There are some families I have the honour of knowing who make me smile and want to cry all at the same time. These families show me how powerful it is for a child to know that they are loved and that they belong. Witnessing these moments can also explain to me something about why I so often feel insecure. Any psychologist will agree with me that someone’s childhood builds the foundation for their self perception. It is the time when they learn how lovable they are, how valuable they are and how much they belong. These aren’t questions that are answered through only words or only actions but a constant blend of the two.
How, then, do we in the church help people who haven’t had the blessing of a family that ensure their children know they are loved, valuable and that they belong? If children are shown their worth through both words and actions, then we need to not just preach about our worth being found in Christ and our eternal place in his family, but we need to act in a way that reflects that.
1 John 3:1 seems to be a very excited John telling the recipients of his letter something…
See what great love the Father has lavished on us, that we should be called children of God! And that is what we are!
I didn’t add the exclamation points there, they were already in the text with the translation I used (NIV today). Part of our job as the church, both for people who have functional families and those who don’t, is to assure us all that we are first and foremost children of God. That is our identity. That is our worth. As we run ministries, we need to reflect that not as a token sentence that’s about as exciting as a bunch of young adults reading from the Prayer Book (try it, they’ll sound bored and confused), but as part of the basis of what we do and who we are. Our words need to show that we are children of God.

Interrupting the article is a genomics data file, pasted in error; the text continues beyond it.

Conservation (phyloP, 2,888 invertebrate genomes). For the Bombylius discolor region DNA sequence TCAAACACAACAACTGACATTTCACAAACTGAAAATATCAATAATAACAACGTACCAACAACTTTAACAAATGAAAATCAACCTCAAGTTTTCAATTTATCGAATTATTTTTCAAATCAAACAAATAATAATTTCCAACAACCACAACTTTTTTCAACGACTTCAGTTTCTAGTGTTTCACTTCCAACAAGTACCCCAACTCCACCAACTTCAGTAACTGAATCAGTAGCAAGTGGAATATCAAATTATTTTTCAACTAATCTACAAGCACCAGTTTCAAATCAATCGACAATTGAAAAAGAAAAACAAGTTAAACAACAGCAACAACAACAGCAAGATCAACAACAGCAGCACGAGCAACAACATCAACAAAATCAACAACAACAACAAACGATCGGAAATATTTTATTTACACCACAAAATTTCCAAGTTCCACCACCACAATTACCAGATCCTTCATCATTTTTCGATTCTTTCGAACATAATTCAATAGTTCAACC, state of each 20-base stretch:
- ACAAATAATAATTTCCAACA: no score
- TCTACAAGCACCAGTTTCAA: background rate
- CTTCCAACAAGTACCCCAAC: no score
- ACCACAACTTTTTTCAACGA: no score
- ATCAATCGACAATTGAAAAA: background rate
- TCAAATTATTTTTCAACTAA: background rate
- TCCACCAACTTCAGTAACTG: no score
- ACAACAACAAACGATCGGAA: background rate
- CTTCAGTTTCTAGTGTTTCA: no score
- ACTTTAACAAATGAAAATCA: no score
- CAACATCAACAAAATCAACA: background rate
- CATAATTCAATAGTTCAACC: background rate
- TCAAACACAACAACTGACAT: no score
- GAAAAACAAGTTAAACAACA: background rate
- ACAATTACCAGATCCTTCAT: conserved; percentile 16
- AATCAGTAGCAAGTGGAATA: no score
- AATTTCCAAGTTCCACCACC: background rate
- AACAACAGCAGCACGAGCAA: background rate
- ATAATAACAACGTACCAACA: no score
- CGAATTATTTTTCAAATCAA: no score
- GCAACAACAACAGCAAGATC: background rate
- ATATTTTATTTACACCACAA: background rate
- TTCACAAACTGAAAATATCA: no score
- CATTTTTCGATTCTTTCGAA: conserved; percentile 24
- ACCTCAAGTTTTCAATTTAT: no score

Actions are the most challenging aspect of this for me. I only know what I’ve seen work, and most of what I’ve seen work is what people have done to show me that I am loved and belong. I distinctly remember a conversation in a friend’s lounge room one night. This couple and I had just finished watching Twilight, which was torture for the husband and I suspect we only watched it so they could give me a chance to pull myself together after a hard day. The wife gently asked me if I was ready to talk and I responded simply with “My family don’t want me.” and their response was, “if they don’t want you, we’ll have you. We want you.”
From that night, I spent a lot of time at their house. I’d hang out with their kids, nap on their couch, watch American Idol with them and a few other friends. It was a whole lot of things that seemed so small, but for the first time I felt that being part of God’s family meant being part of an actual family, not just a symbolic one. Does that make sense?
I think it is as simple as opening up your family and your life for other people who need to see that they belong and that they are loved. It’s powerful.
Praise God for parents who go out of their way to make their children know that they are loved, valued and belong.
Praise God that we are all his children, and that as the church, we have the honour and responsibility to show each other that we are loved, valued and that we belong…